“There is something delicious about writing the first words of a story. You never quite know where they’ll take you.” – Beatrix Potter
Peter Rabbit, Mrs. Tiggy-Winkle, Tom Kitten – we’ve all come across Beatrix Potter and her work at some point in our childhoods; but many do not know just how interesting the author and illustrator of those little hardback books really was.
Early Life & Career
Born 28th July 1866 in South Kensington which remains an affluent area of London today, Beatrix Potter enjoyed a comfortable childhood and adult life, including holidays to the Lake District. Those trips to the countryside, coupled with her adoration for the pets she kept at home; owning at one point rabbits, mice and a hedgehog, meant Potter naturally developed a deep interest in fungi, fauna, and the observation of animal movement for her drawings. At just 11 years old, her first sketchbook (on display at the Victoria and Albert Museum), contained pictures of butterflies, birds and caterpillars. Potter continued to draw, gaining various Art Student’s Certificates for her sketches. In 1882, age 16, during their first family holiday to the Lake District, Potter met Hardwicke Rawnsley, one of the three founders of the National Trust – her relationship with the Trust continued throughout her life.
Beatrix Potter was entrepreneurial from the beginning; at 24 she begun illustrating Christmas cards for sale, later illustrating a book of rhymes for an another author. Her sketches were initially rejected by Frederick Warne in 1891. Holidaying for months at a time in Scotland in 1892, she met Charles McIntosh, a Perthshire Naturalist with whom she discussed fungi and who promised to send her samples for study when she returns to London. In 1893, Potter began to send stories about her rabbit, Peter, to her childhood governesses’ young son. She continued her study of fungi, in 1896 visiting the Royal Botanic Gardens, Kew, to present her drawings to the Director, later that year presenting her paper on on germination of fungus spores to Thiselton-Dyer, then Director of the Gardens. Potter was rejected due to being both female and in their eyes an amateur. In 1897, she presented her paper to the Linnean Biological Society, via George Massee, a Kew scientist who encouraged her to continue drawing, as she was not allowed to attend due to being a female. She withdrew her paper due to risk of her specimens having been contaminated and returned to writing and illustrating as her focus.
Independent Woman to Wife
In 1901, Frederick Warne showed interest in Potter’s The Tale of Peter Rabbit, but she refused to publish the illustrations in colour. Continuing to write stories in letters, such as Squirrel Nutkin, Potter privately published 250 copies of her Tale of Peter Rabbit in black and white, with only a coloured frontispiece. In 1902 she printed another 200 copies and, after reaching an agreement with Warne, they published 8000 further copies of The Tale of Peter Rabbit, shortened, and in full colour throughout. Potter, still incredibly independent, went on to privately publish 500 copies of The Tailor of Gloucester.
Continuing to write and be published by Warne, Potter developed a total of 23 short illustrated stories in that collection. A businesswoman from the beginning, in 1903 she patented her Peter Rabbit doll, licensing his name to other companies which led to the development of a game and other merchandise.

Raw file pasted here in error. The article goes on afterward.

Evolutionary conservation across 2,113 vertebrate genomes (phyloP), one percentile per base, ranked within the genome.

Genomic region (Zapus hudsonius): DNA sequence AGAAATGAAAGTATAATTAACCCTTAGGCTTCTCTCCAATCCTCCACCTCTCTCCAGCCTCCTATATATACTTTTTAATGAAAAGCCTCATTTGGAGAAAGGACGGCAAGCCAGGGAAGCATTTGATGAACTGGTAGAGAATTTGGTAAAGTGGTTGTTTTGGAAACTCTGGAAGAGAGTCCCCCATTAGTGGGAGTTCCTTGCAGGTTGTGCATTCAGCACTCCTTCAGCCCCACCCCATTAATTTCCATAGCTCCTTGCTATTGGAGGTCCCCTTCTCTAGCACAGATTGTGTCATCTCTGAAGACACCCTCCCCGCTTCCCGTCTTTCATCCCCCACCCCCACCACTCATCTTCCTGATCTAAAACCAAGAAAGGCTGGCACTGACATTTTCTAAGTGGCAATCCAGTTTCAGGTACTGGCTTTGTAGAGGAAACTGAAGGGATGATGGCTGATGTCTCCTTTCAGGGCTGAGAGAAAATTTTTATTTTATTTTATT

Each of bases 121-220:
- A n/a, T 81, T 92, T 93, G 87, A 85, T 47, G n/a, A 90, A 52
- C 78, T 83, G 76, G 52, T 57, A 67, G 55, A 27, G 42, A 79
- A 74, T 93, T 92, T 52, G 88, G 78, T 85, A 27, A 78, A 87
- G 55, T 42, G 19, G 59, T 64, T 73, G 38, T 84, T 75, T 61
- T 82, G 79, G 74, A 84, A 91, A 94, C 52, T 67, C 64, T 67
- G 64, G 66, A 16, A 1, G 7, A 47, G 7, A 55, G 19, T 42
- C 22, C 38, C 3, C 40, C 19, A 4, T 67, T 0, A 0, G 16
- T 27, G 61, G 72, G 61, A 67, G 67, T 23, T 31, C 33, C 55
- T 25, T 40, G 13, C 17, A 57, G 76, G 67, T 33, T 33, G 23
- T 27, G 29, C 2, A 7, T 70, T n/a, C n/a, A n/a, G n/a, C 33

On July 25th 1905, Potter received a proposal of marriage from her long-term friend and publisher Frederick Warne, and, much to her parents dismay, she accepted. But, just one month later, on August 25th, Warne died of leukaemia aged 37. She went on to marry until death in 1912, to Lake District solicitor William Heelis.
Potter remained influential in children’s literature throughout the early 20th century, with Warne requesting she write something new in 1917 due to falling income during World War One. In 1936, she was approached by Walt Disney to produce the film of Peter Rabbit – she refused, as she believed ‘to enlarge [the book] … will show up all the imperfections’. During World War Two, Warne sent her original illustrations from London to the Lake District and to her safe protection to avoid them being destroyed, as the whole edition of The Tale of Peter Rabbit was lost in a bombing raid on London.
Beatrix died 22nd December 1943 from pneumonia, and upon the death of her husband in 1945, at their request their 4,000 acres, seventeen farms and eight cottages, were bequeathed to the National Trust.
It is no mystery as to why Peter Rabbit and the rest of Beatrix Potter’s characters are still popular with children and adults today. Her insistence on the small size of her books for children’s hands make the child feel special. Visually and physically she was part of a movement from instruction to delight, whereby children’s literature was growing as a separate genre. She focalises the child through her illustrations; we encounter the events through the protagonists’ eyes and from low viewpoints; emotionally, Potter draws the reader in through her use of space – we can’t help but feel as scared and alone as Peter as he hides from Mr. MacGregor. Potter’s talent at illustration of animals through observation from a young age give her characters hugely human expressions.
She winks to the child-reader through her subjective ‘moral endings’ – in The Tale of Peter Rabbit, is he really punished at the end? Or is he sent to bed due to over-eating, having been given TLC by his mother? Whatever you take from her stories, Beatrix Potter remains a favourite children’s author of mine and her collection of 23 stories, including my favourites, The Tale of Jemima Puddleduck and The Tale of Mr. Jeremy Fisher are a children’s must read.
Read my review on the Winnie-the-Pooh/ A.A. Milne Exhibition at the V&A here